Wednesday, August 26, 2009

Issue 16

Issue 16 : Power Spectrum for City of Heroes is now in Open Beta.

Thanks to CoH_OCR and Niviene_CoH for the tweets.

Patch notes are linked in the title. I'll blog properly in the morning. But before I go, a reason why I shouldn't think too hard about game mechanics.

Supersidekicking is supposed to help deal with farming.

[23:46] Mr. Earl: "super-SK" sounds like "no PLz" :P
[23:47] Jonathan: tis somewhat :P
[23:47] Jonathan: Though logically, get 47s, supersk the folks to pl.
they're 46. Difficulty setting yourself some 50+ mobs
[23:48] Mr. Earl: ahh :-O
[23:48] Jonathan: aaaand turn off xp so the 47s dont level
[23:49] Jonathan: Heeeyy.... I just rediscovered how to farm CoH post

Monday, August 24, 2009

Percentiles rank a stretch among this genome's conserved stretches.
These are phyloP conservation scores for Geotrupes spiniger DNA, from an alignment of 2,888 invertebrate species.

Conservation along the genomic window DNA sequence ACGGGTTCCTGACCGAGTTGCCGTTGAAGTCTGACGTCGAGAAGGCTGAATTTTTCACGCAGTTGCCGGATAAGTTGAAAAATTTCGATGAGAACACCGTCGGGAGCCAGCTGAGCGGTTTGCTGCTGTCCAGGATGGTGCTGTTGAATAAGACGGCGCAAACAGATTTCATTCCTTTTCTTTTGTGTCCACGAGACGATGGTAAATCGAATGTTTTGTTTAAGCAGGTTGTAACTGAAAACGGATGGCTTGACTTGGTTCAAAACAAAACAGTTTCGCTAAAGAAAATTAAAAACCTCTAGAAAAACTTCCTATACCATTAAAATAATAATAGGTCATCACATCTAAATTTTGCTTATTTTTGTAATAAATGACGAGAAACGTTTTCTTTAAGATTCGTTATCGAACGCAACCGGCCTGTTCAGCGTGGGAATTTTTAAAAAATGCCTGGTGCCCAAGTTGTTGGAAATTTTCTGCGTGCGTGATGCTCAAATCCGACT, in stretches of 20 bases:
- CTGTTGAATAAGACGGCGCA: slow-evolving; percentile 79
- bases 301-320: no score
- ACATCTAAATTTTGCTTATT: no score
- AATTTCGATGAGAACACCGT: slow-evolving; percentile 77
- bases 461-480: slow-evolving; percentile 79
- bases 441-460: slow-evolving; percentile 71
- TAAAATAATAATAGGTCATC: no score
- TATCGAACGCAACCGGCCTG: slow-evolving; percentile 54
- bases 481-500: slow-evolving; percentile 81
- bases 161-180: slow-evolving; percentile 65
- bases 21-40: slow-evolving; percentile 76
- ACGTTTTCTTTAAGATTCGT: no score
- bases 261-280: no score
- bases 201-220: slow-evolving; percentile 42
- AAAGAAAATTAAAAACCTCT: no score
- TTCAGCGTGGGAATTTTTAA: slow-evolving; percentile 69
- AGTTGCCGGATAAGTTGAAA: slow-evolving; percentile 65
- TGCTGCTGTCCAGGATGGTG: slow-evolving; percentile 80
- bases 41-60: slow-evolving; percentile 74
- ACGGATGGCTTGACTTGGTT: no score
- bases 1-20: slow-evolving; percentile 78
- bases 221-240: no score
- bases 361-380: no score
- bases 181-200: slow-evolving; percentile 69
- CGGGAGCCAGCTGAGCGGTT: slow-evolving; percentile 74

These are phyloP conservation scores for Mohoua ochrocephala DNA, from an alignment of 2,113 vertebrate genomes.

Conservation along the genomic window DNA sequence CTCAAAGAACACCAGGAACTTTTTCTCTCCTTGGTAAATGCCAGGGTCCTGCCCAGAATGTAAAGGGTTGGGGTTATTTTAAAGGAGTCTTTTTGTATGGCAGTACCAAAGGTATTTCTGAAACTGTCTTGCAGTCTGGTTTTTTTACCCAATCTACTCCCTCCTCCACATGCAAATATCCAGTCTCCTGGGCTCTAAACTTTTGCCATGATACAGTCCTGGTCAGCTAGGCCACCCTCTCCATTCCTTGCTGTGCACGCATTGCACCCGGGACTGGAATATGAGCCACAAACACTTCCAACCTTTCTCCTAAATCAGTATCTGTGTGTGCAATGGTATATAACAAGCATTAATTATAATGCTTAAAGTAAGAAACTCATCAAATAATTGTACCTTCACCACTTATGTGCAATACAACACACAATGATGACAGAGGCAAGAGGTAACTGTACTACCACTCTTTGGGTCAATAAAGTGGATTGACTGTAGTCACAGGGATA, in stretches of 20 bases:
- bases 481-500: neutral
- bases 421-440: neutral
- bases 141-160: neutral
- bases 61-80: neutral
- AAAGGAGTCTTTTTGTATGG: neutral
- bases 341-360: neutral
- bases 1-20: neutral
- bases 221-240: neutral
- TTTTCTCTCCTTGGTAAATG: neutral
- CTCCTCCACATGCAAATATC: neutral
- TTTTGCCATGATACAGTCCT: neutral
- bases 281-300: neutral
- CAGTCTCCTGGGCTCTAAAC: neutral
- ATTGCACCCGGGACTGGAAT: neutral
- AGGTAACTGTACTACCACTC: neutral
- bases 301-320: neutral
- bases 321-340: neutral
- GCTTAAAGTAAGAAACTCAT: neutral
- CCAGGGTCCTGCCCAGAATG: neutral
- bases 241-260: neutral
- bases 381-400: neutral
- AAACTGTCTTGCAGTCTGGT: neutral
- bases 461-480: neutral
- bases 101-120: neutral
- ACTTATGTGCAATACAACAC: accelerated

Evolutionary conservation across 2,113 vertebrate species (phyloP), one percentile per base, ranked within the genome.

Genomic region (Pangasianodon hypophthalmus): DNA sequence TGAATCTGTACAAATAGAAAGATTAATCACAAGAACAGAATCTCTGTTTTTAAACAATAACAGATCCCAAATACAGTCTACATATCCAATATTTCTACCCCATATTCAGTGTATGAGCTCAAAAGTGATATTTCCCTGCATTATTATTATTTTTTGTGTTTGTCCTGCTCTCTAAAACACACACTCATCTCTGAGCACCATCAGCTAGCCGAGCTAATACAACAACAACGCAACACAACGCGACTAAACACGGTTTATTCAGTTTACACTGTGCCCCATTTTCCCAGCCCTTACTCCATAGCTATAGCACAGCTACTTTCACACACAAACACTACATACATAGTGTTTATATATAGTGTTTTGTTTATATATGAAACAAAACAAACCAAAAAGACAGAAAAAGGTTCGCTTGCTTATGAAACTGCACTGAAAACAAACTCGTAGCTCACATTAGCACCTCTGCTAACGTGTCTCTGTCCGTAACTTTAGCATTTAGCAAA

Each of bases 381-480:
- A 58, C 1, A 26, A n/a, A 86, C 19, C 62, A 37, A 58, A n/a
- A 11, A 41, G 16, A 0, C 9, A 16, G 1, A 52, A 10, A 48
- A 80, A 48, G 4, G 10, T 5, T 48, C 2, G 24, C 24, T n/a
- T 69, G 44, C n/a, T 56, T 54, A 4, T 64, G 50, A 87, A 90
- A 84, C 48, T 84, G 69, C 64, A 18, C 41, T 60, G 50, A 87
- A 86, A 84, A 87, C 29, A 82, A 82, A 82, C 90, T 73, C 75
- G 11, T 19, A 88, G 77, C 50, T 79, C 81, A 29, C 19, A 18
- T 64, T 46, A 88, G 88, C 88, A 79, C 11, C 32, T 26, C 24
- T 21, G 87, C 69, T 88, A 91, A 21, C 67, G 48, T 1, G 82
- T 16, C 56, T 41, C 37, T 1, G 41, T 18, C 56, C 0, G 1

The Cryptic Model

This morning I was talking to my good friend Seph (That's Sephorus or Hey, Bitch! to you). Given that we met in City of Heroes and have become good friends, we tend to talk about the game a fair bit. Of course no conversation about City of Heroes nowadays will stay away from Champions for long.

So I ask, are you happy with the Cryptic Model?

Seph: It's not a game I'd sign up for right this second. There's too many things that I feel need more polish for them to be acceptable. However, there's enough stuff either done well or with the potential to be polished up real damn nicely that, given a bit of time, I'd play it. It's certainly in the category of "when I'm done with City of Heroes". Not something I'd jump ship for, but not something I'm willing to pass up, either.

The emphasis in the above is mine.

Polish, that dastardly term trotted out every time someone compares something to WoW. Does it have the polish of WoW? Did they spend enough time on polish? It isn't as polished as it could be.